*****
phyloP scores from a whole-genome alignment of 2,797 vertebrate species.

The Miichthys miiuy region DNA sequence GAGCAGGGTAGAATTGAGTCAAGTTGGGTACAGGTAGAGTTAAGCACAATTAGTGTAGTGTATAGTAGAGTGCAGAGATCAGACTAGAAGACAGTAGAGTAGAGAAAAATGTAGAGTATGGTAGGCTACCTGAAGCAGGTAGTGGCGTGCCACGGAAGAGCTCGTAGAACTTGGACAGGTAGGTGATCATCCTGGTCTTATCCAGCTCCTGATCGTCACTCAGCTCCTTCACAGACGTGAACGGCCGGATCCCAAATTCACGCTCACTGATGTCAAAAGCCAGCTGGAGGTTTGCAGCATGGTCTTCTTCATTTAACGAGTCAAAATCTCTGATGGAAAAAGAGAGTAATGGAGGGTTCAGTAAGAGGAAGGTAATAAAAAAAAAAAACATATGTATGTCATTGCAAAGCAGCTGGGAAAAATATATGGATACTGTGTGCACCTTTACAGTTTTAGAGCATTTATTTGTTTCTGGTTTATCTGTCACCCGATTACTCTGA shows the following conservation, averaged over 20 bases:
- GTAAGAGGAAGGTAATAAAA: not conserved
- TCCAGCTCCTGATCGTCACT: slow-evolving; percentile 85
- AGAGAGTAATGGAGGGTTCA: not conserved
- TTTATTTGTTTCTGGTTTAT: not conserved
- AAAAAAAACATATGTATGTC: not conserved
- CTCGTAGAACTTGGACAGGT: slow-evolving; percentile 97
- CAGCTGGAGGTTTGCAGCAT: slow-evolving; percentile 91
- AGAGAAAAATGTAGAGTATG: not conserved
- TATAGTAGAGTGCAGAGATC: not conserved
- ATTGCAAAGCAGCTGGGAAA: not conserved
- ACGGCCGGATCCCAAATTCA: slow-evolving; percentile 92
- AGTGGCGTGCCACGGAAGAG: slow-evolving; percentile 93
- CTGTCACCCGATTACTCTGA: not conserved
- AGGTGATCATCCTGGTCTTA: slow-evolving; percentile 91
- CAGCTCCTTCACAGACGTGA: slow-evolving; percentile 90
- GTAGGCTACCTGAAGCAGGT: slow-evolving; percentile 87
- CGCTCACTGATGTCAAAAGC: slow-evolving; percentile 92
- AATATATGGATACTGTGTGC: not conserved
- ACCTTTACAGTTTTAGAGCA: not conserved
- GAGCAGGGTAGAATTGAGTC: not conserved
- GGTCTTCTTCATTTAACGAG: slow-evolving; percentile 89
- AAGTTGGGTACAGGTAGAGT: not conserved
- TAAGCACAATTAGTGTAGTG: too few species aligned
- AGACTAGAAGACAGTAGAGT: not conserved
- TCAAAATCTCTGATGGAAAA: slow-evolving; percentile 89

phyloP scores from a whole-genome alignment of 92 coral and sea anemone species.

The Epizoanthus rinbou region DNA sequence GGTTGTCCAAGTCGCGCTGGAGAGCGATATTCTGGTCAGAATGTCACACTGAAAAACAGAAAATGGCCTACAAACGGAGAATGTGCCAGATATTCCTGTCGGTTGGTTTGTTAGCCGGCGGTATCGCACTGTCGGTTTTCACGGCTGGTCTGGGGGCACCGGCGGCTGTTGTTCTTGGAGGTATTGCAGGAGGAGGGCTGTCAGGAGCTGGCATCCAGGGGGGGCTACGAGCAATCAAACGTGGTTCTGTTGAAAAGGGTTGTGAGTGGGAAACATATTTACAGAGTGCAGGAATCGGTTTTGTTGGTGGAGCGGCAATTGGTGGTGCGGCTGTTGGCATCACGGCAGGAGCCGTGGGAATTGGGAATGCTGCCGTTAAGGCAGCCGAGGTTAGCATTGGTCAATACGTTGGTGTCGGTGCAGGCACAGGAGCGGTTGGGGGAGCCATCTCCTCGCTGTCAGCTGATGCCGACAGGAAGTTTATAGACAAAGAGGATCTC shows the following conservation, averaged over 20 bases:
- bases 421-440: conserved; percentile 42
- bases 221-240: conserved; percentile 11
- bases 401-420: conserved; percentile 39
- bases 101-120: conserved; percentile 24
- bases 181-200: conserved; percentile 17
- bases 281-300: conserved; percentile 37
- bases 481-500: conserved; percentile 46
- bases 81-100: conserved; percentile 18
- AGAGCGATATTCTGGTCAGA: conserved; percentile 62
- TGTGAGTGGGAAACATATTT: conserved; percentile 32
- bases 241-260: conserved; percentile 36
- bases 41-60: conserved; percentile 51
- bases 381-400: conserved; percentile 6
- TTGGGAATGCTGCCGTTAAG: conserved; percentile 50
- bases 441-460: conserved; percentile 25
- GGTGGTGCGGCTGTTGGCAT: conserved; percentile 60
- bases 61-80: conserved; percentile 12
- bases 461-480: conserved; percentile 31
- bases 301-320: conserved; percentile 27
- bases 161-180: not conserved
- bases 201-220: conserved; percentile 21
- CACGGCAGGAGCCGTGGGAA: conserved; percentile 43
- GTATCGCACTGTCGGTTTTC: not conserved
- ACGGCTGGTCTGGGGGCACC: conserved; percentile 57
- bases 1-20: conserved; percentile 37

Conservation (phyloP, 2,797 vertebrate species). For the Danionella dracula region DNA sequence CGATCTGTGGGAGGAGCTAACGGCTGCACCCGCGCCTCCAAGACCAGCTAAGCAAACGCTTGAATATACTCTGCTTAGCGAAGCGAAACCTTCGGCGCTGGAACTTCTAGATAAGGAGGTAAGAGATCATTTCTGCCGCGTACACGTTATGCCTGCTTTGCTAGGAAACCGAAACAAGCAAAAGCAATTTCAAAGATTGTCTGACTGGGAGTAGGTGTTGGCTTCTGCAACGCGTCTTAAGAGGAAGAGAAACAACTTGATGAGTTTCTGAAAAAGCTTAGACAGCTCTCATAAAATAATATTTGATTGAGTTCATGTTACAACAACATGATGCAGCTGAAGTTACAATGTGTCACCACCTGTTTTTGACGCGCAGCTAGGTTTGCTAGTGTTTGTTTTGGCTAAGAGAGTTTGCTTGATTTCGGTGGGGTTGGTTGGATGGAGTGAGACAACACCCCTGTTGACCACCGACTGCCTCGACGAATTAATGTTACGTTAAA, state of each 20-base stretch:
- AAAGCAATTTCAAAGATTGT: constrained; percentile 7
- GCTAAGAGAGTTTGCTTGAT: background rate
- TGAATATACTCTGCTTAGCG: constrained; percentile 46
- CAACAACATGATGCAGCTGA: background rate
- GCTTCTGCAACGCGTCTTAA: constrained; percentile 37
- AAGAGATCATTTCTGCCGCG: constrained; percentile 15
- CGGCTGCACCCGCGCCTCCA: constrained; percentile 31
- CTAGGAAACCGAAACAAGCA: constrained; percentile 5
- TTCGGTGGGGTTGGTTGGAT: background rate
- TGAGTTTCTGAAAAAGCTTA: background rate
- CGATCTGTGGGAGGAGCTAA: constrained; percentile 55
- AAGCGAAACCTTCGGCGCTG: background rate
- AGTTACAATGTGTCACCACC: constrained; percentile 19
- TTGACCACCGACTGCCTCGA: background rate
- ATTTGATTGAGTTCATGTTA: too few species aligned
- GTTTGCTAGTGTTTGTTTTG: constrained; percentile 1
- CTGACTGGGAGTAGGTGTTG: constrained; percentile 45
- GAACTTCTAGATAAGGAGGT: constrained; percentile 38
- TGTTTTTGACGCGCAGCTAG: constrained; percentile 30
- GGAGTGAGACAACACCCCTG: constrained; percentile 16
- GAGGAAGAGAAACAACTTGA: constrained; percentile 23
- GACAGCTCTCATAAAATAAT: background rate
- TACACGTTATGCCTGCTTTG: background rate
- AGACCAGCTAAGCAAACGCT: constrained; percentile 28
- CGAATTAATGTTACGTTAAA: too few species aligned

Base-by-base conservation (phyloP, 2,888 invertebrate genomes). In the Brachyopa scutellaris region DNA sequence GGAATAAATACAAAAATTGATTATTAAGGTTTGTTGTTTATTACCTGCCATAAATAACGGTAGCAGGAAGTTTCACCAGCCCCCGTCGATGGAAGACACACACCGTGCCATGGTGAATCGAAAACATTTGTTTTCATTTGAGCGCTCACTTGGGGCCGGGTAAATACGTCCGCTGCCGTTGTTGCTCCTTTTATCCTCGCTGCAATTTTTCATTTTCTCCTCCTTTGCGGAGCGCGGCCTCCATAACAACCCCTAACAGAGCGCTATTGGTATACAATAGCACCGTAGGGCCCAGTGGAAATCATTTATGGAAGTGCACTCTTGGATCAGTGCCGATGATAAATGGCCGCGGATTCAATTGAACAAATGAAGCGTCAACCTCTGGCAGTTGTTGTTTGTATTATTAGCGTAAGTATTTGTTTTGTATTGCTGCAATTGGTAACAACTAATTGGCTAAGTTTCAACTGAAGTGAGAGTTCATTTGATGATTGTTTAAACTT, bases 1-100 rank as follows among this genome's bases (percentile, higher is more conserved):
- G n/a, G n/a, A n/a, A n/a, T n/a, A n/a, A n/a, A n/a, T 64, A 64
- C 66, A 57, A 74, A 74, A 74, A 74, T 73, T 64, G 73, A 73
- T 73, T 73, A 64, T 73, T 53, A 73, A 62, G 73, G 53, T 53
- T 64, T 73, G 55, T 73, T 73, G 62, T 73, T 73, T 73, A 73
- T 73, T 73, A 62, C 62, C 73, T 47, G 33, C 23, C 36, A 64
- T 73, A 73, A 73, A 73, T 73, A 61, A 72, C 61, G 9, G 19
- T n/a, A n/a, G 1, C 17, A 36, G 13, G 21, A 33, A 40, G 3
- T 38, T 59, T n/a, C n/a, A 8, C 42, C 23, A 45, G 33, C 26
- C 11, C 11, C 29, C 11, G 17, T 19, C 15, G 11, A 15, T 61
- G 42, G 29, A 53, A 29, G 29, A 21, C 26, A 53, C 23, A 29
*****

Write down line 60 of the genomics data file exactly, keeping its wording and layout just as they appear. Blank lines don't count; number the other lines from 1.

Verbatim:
- GCTTCTGCAACGCGTCTTAA: constrained; percentile 37